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Tree of the month – Birnam Oak

The prophecy of the three witches of Macbeth came true when branches from Birnam Wood were used as camouflage to hide the advancing army. Could the Birnam Oak have been present when Shakespeare was inspired to write this story?

The exact age of the Birnam oak isn’t known, but with a girth of almost seven and a half metres it’s likely to be at least 600 years old.

It was probably a good size when Shakespeare is said to have visited Perthshire in 1599. It’s believed that it was during this visit he got his inspiration for the witches prophecy.

The Birnam oak and the nearby Birnam sycamore are thought to be the surviving trees of the great forest which once spanned the banks and hillsides of the River Tay. This great forest was immortalised as Birnam Wood in the Scottish Play.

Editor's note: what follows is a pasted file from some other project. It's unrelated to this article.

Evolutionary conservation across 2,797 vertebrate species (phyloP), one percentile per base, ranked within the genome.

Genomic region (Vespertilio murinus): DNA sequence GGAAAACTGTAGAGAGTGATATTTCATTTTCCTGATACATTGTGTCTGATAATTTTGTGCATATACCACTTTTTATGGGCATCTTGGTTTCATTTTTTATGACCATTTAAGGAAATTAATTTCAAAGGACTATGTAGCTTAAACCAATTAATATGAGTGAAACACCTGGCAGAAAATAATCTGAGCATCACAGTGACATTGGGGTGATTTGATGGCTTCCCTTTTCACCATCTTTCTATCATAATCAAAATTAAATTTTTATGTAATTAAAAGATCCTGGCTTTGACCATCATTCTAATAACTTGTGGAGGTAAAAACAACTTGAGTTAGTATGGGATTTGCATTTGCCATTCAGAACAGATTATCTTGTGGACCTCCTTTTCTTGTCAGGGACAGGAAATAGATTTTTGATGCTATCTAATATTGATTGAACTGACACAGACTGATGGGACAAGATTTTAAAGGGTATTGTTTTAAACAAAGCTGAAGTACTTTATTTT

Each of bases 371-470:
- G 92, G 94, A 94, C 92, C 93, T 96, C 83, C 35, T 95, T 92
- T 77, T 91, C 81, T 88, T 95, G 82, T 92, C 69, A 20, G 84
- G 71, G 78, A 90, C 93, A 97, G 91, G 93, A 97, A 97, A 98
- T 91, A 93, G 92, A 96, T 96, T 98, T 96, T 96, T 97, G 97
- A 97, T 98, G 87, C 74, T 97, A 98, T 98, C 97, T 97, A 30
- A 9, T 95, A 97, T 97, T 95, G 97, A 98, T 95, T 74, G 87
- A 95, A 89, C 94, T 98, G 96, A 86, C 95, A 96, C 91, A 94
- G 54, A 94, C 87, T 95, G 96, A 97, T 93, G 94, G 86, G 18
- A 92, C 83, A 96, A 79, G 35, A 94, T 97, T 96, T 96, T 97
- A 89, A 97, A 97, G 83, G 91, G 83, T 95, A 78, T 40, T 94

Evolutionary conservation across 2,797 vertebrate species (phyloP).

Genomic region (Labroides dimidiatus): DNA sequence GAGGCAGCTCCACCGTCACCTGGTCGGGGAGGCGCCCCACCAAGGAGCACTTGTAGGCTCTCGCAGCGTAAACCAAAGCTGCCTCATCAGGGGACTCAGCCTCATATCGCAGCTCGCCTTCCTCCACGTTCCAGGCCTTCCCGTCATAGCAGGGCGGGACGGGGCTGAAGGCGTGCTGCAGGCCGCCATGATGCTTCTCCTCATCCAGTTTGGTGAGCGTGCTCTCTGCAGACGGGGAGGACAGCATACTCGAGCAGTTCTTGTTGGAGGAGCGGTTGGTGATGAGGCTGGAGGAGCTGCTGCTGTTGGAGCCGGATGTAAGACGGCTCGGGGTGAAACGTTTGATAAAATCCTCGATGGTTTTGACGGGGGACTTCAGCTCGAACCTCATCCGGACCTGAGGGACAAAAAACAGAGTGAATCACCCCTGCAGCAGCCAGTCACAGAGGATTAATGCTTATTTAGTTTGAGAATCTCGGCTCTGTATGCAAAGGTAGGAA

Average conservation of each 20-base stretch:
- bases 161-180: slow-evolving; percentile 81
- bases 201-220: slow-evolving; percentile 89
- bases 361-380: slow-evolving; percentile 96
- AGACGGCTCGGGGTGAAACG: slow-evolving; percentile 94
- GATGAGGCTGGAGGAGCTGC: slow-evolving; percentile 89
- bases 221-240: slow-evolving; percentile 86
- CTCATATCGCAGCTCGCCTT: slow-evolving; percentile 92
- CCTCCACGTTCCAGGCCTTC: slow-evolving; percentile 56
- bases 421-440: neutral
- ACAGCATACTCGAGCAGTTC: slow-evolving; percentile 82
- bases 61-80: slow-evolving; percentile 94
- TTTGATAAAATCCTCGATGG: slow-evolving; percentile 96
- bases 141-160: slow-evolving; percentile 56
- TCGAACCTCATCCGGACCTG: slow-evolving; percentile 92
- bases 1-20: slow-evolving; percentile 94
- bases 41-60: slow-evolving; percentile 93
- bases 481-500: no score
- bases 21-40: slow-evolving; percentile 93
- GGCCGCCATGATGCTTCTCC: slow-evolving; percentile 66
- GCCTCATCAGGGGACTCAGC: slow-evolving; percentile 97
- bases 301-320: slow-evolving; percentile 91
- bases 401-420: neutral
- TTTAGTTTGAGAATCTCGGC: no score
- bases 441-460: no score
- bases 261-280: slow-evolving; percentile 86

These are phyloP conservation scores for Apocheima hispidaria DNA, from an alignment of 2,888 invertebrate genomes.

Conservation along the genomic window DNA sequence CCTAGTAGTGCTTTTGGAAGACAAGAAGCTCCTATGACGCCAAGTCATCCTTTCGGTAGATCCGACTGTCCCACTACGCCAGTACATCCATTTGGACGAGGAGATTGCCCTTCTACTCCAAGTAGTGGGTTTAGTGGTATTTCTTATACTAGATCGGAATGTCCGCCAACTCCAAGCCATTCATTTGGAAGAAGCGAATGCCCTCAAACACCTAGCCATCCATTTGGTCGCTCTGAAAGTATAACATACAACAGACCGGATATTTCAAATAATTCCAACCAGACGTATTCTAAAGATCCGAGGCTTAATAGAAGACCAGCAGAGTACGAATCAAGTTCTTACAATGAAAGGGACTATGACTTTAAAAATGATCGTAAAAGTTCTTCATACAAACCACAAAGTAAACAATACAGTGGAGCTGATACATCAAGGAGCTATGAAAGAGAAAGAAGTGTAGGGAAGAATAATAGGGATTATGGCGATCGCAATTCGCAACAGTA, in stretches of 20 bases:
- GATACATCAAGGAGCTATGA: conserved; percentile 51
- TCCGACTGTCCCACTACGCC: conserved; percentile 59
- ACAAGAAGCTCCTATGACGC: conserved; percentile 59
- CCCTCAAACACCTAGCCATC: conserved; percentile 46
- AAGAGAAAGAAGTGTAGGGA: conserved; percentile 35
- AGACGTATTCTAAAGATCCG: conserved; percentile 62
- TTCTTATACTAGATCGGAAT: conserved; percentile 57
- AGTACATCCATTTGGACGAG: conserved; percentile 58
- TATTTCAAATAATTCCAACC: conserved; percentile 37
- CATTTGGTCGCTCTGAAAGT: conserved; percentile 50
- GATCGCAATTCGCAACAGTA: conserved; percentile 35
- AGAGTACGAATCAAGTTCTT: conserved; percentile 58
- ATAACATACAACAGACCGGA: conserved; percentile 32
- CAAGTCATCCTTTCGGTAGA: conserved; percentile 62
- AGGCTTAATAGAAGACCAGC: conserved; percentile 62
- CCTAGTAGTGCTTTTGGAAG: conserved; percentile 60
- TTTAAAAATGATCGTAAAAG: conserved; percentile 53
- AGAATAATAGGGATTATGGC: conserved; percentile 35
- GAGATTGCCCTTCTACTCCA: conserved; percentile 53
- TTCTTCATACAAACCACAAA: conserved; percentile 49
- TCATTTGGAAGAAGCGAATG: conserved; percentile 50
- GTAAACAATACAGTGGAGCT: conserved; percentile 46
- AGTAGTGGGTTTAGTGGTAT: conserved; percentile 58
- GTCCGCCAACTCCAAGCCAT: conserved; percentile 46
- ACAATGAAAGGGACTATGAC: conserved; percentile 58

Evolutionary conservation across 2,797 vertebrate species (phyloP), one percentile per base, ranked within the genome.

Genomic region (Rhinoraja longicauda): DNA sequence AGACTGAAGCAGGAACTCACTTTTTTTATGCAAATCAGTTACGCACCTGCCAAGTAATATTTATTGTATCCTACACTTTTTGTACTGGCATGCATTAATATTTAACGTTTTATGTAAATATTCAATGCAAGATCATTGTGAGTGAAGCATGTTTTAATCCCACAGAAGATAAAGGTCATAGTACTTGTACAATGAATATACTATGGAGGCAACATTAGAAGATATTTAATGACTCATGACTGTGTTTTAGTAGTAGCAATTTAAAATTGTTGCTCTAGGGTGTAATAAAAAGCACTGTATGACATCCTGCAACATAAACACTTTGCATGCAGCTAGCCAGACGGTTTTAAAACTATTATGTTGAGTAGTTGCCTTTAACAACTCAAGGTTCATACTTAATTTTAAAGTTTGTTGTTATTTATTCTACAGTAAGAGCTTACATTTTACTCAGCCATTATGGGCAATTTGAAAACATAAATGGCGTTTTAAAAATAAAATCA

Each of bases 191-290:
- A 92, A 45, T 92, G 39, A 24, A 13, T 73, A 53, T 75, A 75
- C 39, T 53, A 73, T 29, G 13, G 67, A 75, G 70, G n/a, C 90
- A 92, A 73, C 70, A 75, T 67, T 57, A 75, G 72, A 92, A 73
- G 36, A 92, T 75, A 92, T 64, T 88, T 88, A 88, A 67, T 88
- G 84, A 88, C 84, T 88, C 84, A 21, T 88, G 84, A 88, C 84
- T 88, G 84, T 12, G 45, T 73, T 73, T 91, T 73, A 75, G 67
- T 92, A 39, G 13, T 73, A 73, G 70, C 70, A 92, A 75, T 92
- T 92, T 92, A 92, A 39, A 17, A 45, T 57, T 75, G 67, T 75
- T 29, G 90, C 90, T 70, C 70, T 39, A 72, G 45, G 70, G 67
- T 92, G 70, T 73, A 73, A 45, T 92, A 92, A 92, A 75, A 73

Several years ago Scottish Natural Heritage took action to protect the roots of the Birnam Oak from being swamped by Himalayan balsalm.

Threats to the tree now include compaction of the soil and damage to roots. The hollow trunk has been home to a fire at least once in the past and there are fears this might happen in the future.

A Tree Condition Survey has recently looked into the health of the trees locally and the local community have been asked for feedback on the recommendations.

Hopefully the Birnam Oak will continue to be a focal point for a long time to come.

Birnam Oak